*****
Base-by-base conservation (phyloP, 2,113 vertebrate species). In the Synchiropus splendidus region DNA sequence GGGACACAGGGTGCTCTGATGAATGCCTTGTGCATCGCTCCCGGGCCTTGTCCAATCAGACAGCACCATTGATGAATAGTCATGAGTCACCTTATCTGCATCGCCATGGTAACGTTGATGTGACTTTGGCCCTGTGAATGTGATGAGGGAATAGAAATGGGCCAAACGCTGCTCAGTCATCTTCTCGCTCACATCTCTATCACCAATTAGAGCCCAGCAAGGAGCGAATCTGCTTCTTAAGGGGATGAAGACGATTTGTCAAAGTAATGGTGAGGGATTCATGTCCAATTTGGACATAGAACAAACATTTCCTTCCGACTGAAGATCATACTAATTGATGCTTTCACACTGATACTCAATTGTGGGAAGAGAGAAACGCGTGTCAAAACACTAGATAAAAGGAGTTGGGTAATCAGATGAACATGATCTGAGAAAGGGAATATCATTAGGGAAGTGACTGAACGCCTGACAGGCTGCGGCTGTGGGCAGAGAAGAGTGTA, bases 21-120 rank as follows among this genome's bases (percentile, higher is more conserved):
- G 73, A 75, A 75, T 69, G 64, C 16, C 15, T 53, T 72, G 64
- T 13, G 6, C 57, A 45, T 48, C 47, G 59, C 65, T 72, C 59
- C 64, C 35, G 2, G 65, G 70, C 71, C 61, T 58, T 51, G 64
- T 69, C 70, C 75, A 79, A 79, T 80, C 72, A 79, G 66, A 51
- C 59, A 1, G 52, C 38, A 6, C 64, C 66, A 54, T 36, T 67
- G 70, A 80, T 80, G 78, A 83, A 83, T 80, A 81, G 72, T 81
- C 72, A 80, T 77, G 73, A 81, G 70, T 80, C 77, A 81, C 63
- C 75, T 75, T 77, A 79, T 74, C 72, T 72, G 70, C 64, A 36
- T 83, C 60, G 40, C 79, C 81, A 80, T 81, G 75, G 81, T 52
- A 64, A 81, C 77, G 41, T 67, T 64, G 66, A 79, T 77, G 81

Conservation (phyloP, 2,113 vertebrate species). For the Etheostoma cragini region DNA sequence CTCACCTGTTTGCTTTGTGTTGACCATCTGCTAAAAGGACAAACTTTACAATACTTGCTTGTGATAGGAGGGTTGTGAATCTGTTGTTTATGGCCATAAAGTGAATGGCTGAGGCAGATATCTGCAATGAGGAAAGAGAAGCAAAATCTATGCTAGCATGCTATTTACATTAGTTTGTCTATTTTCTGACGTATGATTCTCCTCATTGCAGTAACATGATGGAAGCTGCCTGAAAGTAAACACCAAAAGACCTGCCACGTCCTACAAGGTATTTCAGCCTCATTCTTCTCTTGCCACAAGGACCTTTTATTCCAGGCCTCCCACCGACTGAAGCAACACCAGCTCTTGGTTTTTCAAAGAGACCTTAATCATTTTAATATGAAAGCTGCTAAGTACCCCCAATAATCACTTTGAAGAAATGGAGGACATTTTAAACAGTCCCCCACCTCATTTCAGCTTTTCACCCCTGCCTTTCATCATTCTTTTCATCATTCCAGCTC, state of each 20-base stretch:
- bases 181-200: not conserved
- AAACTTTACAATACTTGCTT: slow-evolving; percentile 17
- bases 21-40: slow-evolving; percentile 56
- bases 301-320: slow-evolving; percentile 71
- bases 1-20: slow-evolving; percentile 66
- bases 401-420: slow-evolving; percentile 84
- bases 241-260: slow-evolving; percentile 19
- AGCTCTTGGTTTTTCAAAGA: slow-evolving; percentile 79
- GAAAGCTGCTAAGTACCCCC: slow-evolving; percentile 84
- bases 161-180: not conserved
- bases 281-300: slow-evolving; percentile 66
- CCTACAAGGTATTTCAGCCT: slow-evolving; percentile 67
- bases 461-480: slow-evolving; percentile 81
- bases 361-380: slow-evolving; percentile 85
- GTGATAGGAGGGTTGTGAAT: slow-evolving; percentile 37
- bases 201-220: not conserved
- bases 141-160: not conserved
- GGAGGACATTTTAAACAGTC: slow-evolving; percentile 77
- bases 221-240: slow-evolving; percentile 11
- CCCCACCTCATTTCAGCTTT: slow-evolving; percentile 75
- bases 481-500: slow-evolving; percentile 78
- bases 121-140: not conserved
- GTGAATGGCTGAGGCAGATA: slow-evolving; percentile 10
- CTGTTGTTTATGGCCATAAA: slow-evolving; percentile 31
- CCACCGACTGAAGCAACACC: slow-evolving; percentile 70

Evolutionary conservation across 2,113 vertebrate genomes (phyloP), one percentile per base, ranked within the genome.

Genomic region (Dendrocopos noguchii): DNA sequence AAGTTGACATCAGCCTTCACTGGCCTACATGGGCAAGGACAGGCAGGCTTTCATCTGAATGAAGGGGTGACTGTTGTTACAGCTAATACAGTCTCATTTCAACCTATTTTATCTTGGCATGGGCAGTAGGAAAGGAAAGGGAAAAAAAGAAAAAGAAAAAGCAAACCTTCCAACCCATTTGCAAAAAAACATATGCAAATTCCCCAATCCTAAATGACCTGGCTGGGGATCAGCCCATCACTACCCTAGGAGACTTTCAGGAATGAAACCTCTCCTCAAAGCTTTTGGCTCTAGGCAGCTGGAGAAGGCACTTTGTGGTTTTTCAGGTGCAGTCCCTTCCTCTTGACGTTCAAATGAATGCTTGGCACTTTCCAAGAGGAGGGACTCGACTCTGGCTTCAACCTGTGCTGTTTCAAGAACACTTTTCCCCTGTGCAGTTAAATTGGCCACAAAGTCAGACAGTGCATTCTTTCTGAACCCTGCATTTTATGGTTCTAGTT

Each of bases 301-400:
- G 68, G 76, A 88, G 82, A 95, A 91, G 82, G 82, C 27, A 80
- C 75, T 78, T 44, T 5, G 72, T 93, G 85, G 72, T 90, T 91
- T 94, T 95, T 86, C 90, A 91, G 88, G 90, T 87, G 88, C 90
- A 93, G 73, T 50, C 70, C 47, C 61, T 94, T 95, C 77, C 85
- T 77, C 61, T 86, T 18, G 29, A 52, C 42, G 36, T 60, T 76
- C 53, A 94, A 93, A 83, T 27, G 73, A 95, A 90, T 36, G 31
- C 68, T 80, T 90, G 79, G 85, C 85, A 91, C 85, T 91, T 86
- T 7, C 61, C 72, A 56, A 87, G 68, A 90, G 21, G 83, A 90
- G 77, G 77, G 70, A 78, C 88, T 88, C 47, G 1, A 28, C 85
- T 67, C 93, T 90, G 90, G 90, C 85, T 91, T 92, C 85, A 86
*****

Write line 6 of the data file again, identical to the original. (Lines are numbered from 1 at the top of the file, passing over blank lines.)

- C 59, A 1, G 52, C 38, A 6, C 64, C 66, A 54, T 36, T 67